This Magazine

Progressive politics, ideas & culture

March-April 2018

“Am I Inuk enough?”

On the complex process of language reclamation among Canada's Inuit

Sarah Rogers

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Alexia Galloway-Alainga pushes in a pair of earbuds to tune out the clatter of cutlery and coffee cups hitting cafeteria tables at Ottawa’s Carleton University. She looks straight into her smartphone camera, wearing a slight smile, and begins speaking: Sanngijuq, she says slowly, the last syllable coming from the back of her throat. The Inuktitut phrase means “he/she is strong.” Pijunnarniq, she continues, translating as she goes—“to be able.” Then Galloway-Alainga uploads the video to her Instagram feed.

The 20-year-old Inuk woman follows the social media feeds of the Qikiqtani Inuit Association (QIA) based in her hometown of Iqaluit. A few times a week, the QIA posts Inuktitut words and phrases on Facebook and Twitter, so people can learn as they go. Galloway-Alainga’s followers comment under her posts, offering advice and encouragement. Qinuisaarniq means patience, she reads in another post. “Qinui-saa-rniq,” offers one follower. “Long A sound and not the N. Keep it up!!”

Moving to Ottawa from Nunavut invoked a desire to speak Inuktitut—a language Galloway-Alainga grew up with but never spoke fluently. Many of her Inuit relatives do. “So I find it very important to try and learn just so I can communicate with them,” she says.

While English remains a broadly used means of communication across Nunavut, the inability to speak Inuktitut poses a hurdle for youth like Galloway-Alainga, who equate those language skills with success and well-being in their homeland. The social work student aspires to work in territorial or Indigenous politics. But she also wonders, “Am I Inuk enough?”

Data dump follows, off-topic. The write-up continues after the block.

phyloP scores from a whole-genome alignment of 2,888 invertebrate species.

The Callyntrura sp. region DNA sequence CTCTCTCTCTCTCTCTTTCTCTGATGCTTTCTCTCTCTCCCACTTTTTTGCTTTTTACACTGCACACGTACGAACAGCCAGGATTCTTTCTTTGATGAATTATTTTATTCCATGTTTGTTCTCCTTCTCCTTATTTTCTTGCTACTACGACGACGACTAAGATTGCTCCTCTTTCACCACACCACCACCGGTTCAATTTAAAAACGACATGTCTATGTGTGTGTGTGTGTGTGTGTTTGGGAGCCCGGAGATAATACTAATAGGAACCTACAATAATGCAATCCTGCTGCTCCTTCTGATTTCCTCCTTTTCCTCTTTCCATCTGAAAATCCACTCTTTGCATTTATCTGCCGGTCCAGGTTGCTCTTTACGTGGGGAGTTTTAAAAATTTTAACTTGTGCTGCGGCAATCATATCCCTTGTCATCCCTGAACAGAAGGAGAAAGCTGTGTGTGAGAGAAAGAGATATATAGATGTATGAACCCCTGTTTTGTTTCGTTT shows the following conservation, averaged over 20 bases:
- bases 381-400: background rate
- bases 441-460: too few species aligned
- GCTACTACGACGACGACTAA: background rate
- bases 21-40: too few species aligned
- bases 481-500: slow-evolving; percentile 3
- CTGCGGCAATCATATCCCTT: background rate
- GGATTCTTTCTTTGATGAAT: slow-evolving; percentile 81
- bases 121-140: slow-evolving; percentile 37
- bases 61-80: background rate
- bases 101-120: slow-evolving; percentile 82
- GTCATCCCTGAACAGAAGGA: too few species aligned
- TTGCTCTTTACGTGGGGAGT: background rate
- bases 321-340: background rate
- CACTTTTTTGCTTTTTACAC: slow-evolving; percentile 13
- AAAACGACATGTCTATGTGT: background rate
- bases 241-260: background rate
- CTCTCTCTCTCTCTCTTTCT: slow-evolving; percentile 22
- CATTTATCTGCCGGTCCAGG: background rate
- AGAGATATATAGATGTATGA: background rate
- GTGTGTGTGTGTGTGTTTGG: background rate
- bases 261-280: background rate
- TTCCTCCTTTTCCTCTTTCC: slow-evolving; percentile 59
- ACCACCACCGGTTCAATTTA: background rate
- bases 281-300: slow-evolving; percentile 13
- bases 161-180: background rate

Galloway-Alainga has seen other Inuit grapple with the same question. On September 17, 2015, Labrador-raised, Iqaluit-based, and not-quite-bilingual Natan Obed ran to serve as president of Canada’s national Inuit association, Inuit Tapiriit Kanatami (ITK). He went on to win the election, but not before his language and identity were scrutinized by other Inuit leaders.

“There are ancient words given to us to live by,” Cathy Towtongie, president of Nunavut’s land claim organization, told Obed that day in 2015. “What do you recall in your Inuit identity that you have not lost while you went through the western education system?”

“I recognize that not being fluent in Inuktitut is a liability,” Obed responded, noting he has a strong skill set to make up for it, including his experience in Indigenous governance and socioeconomic development. “What most people who don’t have the language struggle with is that they’re not as Inuk as those who speak the language,” Obed told the board members. “The fact that I don’t have Inuktitut is only one small part of who I am.”

In fact, Obed’s fluency in Inuktitut—or lack thereof—tells a much larger story about Inuit in Canada. The legacy of Canada’s residential school system is one of loss—children were sent away from their communities with a goal to withdraw them from their “savage” surroundings, as former prime minister Sir John A. Macdonald once described it. In that sense, Inuit, living in isolated, northern regions, were able to safeguard many parts of that culture. Obed’s family wasn’t so fortunate: His father spent many years of his youth in a residential school where he lost most of his language. In turn, he never spoke Inuktitut to his children.